Eric Seger of The Lantern reported on Ohio State’s 24 secondary violations during the second half of 2013. Everything is mostly pretty standard, with nothing that should draw a reaction similar to Oklahoma’s pasta violation. One though probably deserves some explanation:
Reported Nov. 5
Program engaged in seven hours of out-of-season conditioning activities involving gymnastics equipment.
That is a violation of Bylaw 184.108.40.206.4, which states:
Conditioning drills per Bylaw 220.127.116.11 that may simulate game activities are permissible, provided no offensive or defensive alignments are set up and no equipment related to the sport is used. In ice hockey, a student-athlete may be involved in on-ice conditioning activities, provided no equipment other than skates is used. In swimming and diving, a student-athlete may be involved in in-pool conditioning activities and swim-specific equipment (e.g., starting blocks, kickboards, pull buoys) may be used.
The use of gymnastic equipment meant the conditioning activities would be considered practice or skill instruction. That then likely caused the team to exceed the two-hour per week limit on skill instruction during the offseason period.
Conventional wisdom says NCAA rules are so numerous and complex that everyone is bound to make mistakes, and that includes compliance professionals, as evidenced by these three violations:
Reported July 25
An assistant coach and an assistant director of compliance distributed camp postcards at a soccer tournament May 4.
Reported July 24
The field hockey program received approval from the OSU Compliance Office that allowed it to put an image of a current member of the team on an institutional brochure.
Reported July 9
On Jan. 10, 2013, the Compliance Office approved and provided what was determined to be an official visit for a prospective student-athlete who had not yet been registered with the NCAA Eligibility Center.
The most interesting part of the article is this quote from Ohio State athletic director Gene Smith about the number of violations OSU reports:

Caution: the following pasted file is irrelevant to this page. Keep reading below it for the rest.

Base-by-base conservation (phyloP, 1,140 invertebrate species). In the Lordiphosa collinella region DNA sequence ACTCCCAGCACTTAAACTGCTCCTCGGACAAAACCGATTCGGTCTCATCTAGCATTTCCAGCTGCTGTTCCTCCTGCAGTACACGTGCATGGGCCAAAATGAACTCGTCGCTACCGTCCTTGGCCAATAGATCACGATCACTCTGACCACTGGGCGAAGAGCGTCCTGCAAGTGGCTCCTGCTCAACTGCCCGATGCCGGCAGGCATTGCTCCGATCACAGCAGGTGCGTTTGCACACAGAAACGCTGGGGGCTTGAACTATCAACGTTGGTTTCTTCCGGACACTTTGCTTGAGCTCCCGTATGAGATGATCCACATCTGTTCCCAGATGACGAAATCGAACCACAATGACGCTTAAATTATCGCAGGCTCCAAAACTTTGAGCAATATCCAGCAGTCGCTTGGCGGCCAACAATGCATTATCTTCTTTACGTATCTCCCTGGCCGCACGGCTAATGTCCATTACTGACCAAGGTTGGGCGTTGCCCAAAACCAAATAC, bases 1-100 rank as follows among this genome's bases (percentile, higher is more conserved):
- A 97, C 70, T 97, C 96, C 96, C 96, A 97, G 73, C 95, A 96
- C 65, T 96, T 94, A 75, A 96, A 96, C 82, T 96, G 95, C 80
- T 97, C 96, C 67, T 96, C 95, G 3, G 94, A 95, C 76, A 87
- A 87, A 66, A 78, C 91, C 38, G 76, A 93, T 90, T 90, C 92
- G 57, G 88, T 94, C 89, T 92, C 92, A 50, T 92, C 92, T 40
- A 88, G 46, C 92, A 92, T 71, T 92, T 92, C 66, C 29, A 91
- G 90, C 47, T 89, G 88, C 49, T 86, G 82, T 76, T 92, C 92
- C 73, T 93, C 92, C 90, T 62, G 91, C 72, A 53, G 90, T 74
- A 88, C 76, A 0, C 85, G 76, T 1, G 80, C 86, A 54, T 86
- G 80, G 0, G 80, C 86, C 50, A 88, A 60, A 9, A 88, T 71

“Our whole thing is if we have 10 (violations), I’d have a problem. I mean, I really would because people are going to make mistakes. And that means if I only have 10 out of 350 employees (and) 1,000 athletes – something’s not right.”
“I’d have a problem” is better phrased as “I’d have questions.” The idea that a school of Ohio State’s size has some quota of violations leads to mistrust of the compliance office and the NCAA. It fuels the belief from coaches and fans that compliance professionals make up violations to appease the NCAA. Or that similar schools must be cheating if they do not report a similar number of violations.
The correct number of violations for Ohio State or any other school to report is as close to 100% of the ones that occur as possible. If that means normally around 40 annually, then around 40 should be reported. If that happens to be 10, 10 it is.
If the number of violations for a given time period deviates from long-term trends, that deserves a closer look. If violations are down, monitoring systems should be checked to ensure they are working properly and that best practices are being observed. If violations are up significantly, perhaps the educational plan for coaches needs to be revised.
If things seem a little too quiet on the violation front, everything should be double-checked to ensure it is because things are actually quiet. The worst case scenario for an athletic department is to find out it seemed everything was OK because little things were falling through the cracks before they grew into something major.